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I Knew a Woman

Theodore Roethke

I knew a woman, lovely in her bones, 
When small birds sighed, she would sigh back at them; 
Ah, when she moved, she moved more ways than one: 
The shapes a bright container can contain! 
Of her choice virtues only gods should speak, 
Or English poets who grew up on Greek 
(I'd have them sing in a chorus, cheek to cheek). 

How well her wishes went! She stroked my chin, 
She taught me Turn, and Counter-turn, and Stand; 
She taught me Touch, that undulant white skin; 
I nibbled meekly from her proferred hand; 
She was the sickle; I, poor I, the rake,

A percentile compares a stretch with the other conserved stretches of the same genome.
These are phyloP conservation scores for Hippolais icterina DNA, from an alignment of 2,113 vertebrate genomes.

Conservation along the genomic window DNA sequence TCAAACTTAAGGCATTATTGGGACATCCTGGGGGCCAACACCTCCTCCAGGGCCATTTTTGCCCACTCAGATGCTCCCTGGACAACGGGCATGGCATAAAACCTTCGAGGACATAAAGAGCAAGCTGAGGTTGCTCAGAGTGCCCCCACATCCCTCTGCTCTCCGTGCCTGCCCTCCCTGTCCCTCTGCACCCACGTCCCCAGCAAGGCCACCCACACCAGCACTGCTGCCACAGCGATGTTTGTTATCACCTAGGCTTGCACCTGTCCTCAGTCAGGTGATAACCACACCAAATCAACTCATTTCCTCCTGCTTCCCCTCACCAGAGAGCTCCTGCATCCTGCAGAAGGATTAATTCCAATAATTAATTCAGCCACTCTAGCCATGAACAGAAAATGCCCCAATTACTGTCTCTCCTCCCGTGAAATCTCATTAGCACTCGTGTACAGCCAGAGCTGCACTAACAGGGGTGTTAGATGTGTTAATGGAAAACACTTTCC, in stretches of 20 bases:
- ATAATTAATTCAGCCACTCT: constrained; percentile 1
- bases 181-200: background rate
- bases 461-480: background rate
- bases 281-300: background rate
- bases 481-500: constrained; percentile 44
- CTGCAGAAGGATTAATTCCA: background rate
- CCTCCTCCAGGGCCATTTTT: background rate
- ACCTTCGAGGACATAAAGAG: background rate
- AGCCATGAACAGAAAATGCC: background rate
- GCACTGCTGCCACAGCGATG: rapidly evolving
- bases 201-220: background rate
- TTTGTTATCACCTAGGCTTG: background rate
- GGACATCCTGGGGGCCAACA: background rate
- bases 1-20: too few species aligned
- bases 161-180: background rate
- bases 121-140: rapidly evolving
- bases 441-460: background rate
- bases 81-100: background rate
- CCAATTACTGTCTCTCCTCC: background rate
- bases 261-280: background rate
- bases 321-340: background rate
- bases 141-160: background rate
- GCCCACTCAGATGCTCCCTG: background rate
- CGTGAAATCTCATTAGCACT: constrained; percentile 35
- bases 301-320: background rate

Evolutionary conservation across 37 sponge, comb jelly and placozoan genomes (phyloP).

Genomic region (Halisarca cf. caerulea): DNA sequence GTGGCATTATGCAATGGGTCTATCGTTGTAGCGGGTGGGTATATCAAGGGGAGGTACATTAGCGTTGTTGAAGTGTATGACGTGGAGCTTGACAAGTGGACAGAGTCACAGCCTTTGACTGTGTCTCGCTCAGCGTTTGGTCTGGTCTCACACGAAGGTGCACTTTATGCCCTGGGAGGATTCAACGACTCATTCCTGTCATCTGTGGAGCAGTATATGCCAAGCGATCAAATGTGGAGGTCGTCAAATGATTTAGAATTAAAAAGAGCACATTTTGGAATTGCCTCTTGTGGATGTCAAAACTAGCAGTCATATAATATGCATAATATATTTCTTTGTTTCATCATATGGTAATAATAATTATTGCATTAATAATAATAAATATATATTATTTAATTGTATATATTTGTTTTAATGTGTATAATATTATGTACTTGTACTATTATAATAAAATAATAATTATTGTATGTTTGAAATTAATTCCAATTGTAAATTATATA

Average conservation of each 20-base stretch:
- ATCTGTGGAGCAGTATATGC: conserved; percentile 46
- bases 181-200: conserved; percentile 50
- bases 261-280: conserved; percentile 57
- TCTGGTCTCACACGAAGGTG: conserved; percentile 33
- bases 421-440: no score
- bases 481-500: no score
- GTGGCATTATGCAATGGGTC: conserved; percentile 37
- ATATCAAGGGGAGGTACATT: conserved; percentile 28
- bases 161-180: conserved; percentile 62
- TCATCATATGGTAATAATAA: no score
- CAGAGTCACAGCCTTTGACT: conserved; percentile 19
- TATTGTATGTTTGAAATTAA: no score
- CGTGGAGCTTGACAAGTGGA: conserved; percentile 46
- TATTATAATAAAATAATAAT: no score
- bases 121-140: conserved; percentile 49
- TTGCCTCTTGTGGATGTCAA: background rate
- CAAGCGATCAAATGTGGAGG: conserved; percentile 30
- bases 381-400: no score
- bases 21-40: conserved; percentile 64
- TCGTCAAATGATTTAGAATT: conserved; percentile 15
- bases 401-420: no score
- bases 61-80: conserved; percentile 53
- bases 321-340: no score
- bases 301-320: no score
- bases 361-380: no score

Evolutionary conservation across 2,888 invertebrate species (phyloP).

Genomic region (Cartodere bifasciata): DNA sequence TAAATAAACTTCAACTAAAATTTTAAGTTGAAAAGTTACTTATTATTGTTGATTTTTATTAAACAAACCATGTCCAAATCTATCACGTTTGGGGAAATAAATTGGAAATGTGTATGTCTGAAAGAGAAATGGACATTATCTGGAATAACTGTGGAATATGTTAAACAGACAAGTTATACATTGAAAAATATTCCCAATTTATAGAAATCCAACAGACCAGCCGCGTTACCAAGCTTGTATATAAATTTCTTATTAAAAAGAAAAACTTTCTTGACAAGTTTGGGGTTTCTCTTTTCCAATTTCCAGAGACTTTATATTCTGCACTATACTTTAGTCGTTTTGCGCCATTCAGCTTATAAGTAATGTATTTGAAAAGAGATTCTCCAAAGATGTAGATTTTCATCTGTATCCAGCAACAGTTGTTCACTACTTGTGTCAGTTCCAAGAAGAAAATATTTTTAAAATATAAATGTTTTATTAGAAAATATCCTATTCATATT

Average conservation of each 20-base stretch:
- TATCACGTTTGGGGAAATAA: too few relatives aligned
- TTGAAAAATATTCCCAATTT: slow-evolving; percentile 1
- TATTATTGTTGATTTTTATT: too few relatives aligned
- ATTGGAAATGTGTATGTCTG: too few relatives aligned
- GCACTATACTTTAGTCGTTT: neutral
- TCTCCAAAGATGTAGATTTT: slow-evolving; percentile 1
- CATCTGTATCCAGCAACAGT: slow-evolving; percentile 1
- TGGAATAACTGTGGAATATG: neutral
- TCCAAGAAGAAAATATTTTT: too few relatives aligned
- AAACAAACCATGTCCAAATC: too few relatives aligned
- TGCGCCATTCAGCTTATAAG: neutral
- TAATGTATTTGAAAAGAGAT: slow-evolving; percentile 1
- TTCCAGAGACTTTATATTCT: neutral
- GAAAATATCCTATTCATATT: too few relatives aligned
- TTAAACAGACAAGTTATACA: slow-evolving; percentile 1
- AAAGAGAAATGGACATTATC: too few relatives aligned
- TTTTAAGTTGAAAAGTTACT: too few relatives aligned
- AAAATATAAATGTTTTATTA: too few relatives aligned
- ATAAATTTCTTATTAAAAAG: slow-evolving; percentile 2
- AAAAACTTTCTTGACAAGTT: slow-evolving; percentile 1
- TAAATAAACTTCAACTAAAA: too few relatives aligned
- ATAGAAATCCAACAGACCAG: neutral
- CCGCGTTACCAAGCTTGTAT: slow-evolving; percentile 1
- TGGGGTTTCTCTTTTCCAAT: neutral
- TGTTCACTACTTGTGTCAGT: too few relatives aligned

Coming behind her for her pretty sake 
(But what prodigious mowing we did make). 

Love likes a gander, and adores a goose: 
Her full lips pursed, the errant notes to sieze; 
She played it quick, she played it light and loose; 
My eyes, they dazzled at her flowing knees; 
Her several parts could keep a pure repose, 
Or one hip quiver with a mobile nose 
(She moved in circles, and those circles moved). 

Let seed be grass, and grass turn into hay: 
I'm martyr to a motion not my own; 
What's freedom for? To know eternity. 
I swear she cast a shadow white as stone. 
But who would count eternity in days? 
These old bones live to learn her wanton ways: 
(I measure time by how a body sways).


(1958)


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